Here’s the backstory.  The week before Restoration City launched in October, we spent one evening at the Crystal City and Pentagon City Metro stations handing out chapstick and invitations to come to our first gathering.  This guy got one, has been thinking about us ever since and is still thinking about his chapstick three months later!  By the way, I’m not sure if he’s going to come to Restoration City any time soon or not.  He didn’t seem to hate the idea but he also didn’t make any promises.  So, this is not leading to some great, “and we’re baptizing him on Sunday!!” moment.

Here’s where it is leading: we never know the way God is going to use the little seeds we plant.  In 1 Corinthians 3:16 Paul is writing about his ministry and the way he partnered with another Christian named Apollos when he writes this, “I planted, Apollos watered, but God gave the growth.”  Don’t miss the big picture: God is the One who builds His church, calls people to faith and changes lives.  Sometimes he works through a number of different people along the way.  Sometimes He even gets the process started with some chapstick.  Growth belongs to God but you and I have a role to play in His work.  We’re the seed planters.  We’re the ones who are here to open our mouths and let people know there is a God who loves them, forgives them and calls them to a whole new life.

Simple question for the day: Where are you planting?  Are you scattering any seed for someone else to water?  What are you asking God to grow?  Our city is in tremendous need of hope and you and I have the answer!!  People need Jesus.  How could you leverage your life today to reach out to someone, have a conversation and see what God will do with it?  You never know what He will do with it.  Rise up, Chapstick People!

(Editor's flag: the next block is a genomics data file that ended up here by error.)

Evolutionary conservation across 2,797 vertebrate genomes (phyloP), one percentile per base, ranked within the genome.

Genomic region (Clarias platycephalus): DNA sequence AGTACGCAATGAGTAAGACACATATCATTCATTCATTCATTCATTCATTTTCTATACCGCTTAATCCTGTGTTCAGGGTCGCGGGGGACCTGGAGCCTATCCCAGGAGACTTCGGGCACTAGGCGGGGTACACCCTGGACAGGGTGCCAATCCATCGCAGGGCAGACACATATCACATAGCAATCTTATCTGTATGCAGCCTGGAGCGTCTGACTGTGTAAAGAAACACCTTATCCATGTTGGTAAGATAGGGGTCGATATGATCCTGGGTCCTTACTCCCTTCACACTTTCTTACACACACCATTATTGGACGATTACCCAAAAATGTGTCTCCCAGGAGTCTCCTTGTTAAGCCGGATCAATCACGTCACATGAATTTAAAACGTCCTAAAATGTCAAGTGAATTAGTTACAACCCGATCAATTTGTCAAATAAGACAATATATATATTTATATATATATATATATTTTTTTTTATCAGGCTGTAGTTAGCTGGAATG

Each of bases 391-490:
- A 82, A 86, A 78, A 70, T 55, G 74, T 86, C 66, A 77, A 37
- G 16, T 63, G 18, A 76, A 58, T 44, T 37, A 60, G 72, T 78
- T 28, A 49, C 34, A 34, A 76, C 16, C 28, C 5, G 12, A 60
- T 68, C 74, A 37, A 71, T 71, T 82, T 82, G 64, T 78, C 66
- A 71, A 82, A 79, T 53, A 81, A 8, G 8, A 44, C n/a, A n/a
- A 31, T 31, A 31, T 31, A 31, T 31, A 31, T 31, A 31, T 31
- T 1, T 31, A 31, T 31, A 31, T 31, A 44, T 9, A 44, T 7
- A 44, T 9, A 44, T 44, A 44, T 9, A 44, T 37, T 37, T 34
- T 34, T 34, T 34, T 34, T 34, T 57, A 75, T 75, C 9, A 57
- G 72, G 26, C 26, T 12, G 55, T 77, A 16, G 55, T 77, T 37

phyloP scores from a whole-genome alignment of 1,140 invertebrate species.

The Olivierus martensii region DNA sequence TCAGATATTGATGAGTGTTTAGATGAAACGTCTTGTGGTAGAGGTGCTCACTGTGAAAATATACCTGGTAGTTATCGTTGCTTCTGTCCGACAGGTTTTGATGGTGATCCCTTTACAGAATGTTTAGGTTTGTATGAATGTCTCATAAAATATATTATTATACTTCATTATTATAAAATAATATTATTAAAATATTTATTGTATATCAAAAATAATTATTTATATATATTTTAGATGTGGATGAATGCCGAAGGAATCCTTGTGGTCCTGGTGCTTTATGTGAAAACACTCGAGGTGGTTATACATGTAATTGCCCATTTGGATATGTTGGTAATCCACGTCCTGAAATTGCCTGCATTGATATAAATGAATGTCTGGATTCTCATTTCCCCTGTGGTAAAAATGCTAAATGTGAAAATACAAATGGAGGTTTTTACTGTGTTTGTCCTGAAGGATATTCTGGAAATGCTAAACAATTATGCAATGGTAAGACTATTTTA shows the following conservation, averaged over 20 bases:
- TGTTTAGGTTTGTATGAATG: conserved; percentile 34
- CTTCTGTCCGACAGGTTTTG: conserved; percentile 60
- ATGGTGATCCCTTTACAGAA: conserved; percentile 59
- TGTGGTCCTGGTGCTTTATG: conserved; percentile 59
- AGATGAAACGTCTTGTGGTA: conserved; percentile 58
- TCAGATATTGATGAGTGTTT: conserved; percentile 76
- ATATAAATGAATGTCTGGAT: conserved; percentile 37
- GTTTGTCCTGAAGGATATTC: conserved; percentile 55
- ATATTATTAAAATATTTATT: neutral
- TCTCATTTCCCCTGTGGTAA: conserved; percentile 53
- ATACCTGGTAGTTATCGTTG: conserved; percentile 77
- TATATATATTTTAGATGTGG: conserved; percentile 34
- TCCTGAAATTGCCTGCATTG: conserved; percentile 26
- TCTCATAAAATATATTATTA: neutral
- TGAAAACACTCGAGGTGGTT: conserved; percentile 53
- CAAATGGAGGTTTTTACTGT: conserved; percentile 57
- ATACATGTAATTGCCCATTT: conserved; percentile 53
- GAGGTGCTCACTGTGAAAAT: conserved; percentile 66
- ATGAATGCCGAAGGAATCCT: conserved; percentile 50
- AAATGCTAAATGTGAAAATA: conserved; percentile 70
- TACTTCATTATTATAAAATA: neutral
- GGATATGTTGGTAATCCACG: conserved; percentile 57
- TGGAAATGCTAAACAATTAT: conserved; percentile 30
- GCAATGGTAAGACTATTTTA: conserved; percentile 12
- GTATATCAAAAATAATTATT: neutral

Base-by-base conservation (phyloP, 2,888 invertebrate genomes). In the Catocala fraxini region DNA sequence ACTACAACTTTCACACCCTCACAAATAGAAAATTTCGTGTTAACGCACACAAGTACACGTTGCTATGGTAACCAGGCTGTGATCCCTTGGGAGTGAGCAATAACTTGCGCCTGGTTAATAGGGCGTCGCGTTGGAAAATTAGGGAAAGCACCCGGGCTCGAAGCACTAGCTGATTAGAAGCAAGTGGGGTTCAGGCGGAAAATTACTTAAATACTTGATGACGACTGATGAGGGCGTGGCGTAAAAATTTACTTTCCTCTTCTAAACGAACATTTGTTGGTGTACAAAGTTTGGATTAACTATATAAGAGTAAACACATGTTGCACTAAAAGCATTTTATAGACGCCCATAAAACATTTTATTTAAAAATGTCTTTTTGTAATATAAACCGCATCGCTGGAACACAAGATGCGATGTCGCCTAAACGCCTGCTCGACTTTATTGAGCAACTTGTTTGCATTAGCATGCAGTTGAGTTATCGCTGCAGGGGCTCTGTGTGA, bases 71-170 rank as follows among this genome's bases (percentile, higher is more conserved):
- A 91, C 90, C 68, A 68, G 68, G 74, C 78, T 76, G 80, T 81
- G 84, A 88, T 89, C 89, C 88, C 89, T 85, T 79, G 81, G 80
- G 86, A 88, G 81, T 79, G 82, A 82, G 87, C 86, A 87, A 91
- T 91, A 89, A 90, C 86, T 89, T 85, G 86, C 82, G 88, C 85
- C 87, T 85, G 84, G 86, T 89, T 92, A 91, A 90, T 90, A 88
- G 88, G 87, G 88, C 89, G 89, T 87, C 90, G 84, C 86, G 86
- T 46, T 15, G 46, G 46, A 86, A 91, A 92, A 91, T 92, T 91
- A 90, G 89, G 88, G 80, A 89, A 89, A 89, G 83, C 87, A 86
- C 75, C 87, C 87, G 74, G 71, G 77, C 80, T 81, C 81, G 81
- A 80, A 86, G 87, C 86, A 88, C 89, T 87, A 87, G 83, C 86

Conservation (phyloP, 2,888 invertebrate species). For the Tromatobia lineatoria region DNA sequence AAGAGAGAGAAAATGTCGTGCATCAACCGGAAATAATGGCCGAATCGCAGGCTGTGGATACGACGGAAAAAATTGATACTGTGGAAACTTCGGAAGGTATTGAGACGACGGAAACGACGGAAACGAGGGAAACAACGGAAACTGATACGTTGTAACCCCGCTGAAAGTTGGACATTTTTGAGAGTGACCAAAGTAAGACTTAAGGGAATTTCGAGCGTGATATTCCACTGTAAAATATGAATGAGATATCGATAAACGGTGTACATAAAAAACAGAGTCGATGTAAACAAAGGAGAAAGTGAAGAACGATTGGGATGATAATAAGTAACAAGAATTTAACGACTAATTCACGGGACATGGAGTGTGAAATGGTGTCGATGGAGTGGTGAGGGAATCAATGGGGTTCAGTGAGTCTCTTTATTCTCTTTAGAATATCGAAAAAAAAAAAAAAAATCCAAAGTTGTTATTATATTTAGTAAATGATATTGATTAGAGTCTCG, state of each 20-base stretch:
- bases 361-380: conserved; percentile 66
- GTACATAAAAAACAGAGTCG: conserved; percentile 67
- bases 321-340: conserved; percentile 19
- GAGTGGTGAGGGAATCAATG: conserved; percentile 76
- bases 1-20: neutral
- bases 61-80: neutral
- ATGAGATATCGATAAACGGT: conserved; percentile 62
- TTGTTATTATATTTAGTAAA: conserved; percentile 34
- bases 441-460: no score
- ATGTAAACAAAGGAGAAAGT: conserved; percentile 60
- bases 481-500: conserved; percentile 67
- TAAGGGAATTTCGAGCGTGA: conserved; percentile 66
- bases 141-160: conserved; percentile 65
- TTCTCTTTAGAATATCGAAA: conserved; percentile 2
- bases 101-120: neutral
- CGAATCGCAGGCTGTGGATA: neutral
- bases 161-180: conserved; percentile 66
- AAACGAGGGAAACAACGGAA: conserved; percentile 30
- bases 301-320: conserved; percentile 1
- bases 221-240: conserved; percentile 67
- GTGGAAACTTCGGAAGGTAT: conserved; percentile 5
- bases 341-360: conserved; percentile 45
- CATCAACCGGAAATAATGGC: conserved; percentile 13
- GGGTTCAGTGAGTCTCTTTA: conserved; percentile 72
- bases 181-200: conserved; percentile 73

Team McGowan

Team McGowanOf all the t-shirts I own, this is one of my favorites even though I can’t say I’ve ever worn it out of the house.  If anything, it’s one of those shirts that means so much there’s no chance I’m wearing it to the gym.

Five years ago, Laura and I were going through Premarital Counseling with an amazing couple, Carol and Mark Hernandez.  They prayed with us, poured into us, facilitated great conversations and loved us through the ups and downs of the torturous season known as engagement.  Right before our wedding, they gave both of us a t-shirt that simply said Team McGowan.  The point was simple – our lives were about to be joined together and we needed to remember that we were a team.

On the eve of my wedding, I didn’t understand how profound the phrase Team McGowan would become in my life and our marriage.  I was totally in love with this girl, she had agreed to spend the rest of her life with me and I figured operating as a team would always be obvious.  Not true.  If anything, I’m amazed by just how quickly our sinful flesh forgets we’re a team.  It doesn’t matter whether it’s taking care of the house, running errands, raising kids, planting a church or navigating the daily ins and outs of life, it can be easy to forget your marriage is the most intimate and important team you’ll ever join.